Climate change: France's monstrous wildfires show why heatwaves are no longer a cause for celebration – Scotsman comment

Warm weather is traditionally a cause for celebration. But the scorchingly hot, dry summer being endured around Europe should give us pause for thought.

Record-breaking heatwaves that will lead to the deaths of thousands of people should not be painted as rosy pictures, as if everything is well, particularly given we know they are going to get hotter and more frequent.

For a vision of the future for children in the UK, as global warming or ‘global heating’ as some now call it gathers pace, we can look to France, where nearly 150,000 acres of land have gone up in flames this year, six times the recent average.

In Gironde, the mayor of Hostens, Jean-Louis Dartiailh, said the last few weeks had been a disaster. “The area is totally disfigured. We're heartbroken, we're exhausted... [this latest fire] is the final straw,” he told Radio Classique.

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As France’s weary firefighters continued to battle the flames, including a fire one described as “an ogre... a monster”, at least seven countries from across Europe – from Sweden in the north to Greece in the south – sent reinforcements to help fight the common foe. “Our partners are coming to France's aid against the fires. Thank you to them. European solidarity is at work!” said French President Emmanuel Macron.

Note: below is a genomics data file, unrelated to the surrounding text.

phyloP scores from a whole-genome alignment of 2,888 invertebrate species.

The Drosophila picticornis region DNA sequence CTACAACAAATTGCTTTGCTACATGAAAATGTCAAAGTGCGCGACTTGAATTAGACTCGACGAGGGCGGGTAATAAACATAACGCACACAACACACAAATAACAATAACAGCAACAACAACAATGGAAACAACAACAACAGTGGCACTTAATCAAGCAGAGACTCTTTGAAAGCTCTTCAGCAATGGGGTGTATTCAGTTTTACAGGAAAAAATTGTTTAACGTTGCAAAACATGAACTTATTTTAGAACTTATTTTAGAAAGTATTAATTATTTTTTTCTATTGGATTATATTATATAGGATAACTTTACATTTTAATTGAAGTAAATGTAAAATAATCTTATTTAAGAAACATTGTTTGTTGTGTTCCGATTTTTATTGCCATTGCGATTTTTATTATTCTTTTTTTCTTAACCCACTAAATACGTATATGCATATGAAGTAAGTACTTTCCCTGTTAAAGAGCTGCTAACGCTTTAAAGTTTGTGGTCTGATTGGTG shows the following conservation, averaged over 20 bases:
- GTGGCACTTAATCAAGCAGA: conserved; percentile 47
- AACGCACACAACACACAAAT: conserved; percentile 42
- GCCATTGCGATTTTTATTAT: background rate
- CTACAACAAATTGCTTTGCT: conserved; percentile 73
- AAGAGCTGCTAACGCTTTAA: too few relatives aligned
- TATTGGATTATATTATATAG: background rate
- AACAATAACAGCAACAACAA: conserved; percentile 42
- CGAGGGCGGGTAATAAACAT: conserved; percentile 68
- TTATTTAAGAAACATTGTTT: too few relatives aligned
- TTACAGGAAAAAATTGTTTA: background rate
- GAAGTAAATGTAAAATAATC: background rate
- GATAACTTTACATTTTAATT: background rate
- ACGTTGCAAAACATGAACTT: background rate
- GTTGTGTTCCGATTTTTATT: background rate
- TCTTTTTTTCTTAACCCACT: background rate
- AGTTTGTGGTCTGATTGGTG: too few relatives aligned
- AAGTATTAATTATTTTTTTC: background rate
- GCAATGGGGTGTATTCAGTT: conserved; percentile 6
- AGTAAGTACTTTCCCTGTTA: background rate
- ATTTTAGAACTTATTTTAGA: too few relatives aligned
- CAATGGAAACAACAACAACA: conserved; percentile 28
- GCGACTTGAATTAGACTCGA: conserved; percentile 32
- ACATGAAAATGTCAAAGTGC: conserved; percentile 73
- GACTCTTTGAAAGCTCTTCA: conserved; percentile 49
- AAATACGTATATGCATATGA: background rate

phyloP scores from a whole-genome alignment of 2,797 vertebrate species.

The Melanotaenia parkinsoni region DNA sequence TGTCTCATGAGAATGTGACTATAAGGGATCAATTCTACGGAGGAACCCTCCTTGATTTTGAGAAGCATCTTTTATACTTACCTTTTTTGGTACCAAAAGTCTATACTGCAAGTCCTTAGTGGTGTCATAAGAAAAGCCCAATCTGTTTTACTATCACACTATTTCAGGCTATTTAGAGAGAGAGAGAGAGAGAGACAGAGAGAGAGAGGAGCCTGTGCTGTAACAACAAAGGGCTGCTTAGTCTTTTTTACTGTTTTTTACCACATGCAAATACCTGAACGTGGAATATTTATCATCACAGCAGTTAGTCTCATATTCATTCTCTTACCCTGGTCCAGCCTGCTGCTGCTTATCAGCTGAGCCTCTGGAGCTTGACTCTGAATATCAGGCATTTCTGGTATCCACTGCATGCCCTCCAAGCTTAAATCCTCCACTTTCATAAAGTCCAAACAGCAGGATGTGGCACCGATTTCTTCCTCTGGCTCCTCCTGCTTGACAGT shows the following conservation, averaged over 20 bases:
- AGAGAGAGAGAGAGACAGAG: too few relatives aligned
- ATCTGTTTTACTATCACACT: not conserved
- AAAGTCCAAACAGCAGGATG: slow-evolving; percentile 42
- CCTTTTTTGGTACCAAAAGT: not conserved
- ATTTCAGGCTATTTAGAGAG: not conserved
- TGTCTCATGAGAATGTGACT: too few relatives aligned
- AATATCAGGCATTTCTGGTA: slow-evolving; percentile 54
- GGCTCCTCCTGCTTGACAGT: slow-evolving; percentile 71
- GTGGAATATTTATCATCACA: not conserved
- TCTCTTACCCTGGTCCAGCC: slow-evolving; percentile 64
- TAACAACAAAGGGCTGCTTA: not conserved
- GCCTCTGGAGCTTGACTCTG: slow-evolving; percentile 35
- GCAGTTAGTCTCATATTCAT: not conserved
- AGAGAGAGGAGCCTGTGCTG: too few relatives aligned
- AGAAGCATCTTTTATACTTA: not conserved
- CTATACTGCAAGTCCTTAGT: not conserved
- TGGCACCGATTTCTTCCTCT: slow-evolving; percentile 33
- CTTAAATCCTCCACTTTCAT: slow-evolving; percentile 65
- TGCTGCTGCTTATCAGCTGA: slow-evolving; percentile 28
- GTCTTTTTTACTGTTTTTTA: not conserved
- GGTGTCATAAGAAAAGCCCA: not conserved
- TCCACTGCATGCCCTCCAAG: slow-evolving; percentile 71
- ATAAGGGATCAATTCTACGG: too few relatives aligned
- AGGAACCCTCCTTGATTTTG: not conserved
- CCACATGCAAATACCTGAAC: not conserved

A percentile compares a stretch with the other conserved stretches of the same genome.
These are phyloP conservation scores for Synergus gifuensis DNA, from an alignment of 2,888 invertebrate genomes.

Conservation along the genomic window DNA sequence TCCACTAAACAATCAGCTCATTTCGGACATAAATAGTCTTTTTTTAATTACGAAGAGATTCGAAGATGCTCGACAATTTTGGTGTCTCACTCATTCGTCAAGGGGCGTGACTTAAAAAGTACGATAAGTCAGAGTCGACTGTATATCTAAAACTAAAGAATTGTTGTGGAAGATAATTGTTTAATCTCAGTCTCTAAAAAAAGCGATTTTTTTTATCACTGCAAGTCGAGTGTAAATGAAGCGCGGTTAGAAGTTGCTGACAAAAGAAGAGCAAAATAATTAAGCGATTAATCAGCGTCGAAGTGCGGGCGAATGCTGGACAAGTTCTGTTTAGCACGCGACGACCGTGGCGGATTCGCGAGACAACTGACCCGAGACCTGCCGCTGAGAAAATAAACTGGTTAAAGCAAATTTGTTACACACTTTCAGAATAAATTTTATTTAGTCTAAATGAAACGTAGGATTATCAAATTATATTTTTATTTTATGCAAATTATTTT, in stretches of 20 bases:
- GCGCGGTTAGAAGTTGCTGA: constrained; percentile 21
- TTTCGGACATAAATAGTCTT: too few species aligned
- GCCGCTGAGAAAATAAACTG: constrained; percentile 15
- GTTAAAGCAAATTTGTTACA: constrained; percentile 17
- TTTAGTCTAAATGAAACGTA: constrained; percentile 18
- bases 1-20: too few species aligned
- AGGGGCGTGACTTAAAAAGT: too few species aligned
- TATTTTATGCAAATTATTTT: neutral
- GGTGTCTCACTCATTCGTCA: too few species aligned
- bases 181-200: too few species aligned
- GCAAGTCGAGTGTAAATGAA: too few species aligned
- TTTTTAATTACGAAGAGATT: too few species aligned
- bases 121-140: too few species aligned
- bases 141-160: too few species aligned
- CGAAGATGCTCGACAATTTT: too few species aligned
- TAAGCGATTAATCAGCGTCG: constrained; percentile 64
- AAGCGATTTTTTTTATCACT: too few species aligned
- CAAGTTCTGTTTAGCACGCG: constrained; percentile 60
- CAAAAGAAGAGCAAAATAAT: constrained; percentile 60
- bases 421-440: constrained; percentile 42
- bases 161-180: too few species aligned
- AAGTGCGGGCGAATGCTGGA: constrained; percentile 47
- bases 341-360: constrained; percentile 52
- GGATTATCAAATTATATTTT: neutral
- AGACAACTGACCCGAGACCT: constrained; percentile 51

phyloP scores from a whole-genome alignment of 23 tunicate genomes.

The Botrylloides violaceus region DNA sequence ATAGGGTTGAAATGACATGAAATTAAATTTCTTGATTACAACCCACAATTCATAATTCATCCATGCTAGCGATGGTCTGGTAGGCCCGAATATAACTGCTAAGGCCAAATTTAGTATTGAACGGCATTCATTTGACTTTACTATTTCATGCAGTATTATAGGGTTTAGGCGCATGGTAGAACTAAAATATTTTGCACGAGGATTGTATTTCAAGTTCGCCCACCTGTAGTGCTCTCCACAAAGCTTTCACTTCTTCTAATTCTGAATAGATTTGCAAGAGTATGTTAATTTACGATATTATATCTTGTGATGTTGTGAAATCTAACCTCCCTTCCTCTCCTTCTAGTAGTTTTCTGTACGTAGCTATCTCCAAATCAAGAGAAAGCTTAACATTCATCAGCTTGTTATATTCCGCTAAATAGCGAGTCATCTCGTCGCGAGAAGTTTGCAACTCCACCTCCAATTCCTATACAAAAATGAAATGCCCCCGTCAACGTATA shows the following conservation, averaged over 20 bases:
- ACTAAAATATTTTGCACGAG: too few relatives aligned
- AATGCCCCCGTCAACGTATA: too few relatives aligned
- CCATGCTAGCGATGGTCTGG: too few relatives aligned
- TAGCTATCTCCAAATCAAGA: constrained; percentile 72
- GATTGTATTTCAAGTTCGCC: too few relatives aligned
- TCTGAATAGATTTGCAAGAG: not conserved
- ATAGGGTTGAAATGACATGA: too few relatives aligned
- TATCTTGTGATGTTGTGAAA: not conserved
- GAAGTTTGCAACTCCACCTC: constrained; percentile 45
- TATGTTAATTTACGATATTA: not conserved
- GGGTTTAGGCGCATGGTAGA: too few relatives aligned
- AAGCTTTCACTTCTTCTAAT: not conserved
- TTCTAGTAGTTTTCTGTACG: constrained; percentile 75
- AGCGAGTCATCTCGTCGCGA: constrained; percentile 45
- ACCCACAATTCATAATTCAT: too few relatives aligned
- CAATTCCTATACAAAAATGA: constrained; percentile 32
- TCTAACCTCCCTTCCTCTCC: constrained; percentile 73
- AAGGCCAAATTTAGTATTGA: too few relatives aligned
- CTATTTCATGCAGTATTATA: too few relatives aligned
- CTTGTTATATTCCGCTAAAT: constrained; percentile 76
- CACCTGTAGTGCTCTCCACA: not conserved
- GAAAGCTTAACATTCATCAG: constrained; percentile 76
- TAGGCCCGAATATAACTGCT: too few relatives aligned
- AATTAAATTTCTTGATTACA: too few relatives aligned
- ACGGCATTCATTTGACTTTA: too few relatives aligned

But, at some point in the future, unless we take urgent action, such help may well dry up with each country having its own conflagrations to fight.

The fires of climate change are growing and heading north to burn forests and farms unused to such hot and dry conditions. And the 41 homes that burned in London last month, on the “busiest day for firefighters since the Second World War”, will not be the last.

In normal conditions, burned forests regrow, reabsorbing the carbon lost in the smoke, but repeated fires eventually stop this process of regeneration, turning woodland into scrub and creating another source of greenhouse gas emissions. There are already signs this is happening in California, and fears for the vast northern boreal forests of Canada, Russia and Alaska.

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A forest fire rages in Saint Magne, south of Bordeaux, France, on Wednesday (Picture: SDIS 33 Service Audiovisuel via AP)

In a way, we all need to be firefighters now, doing everything we can to stop the over-heating of the planet. Otherwise, one day, that will not be a metaphor.

The Loire River, at Langeais, central France, has shrunk dramatically amid weeks of high temperatures (Picture: Guillaume Souvant/AFP via Getty Images)
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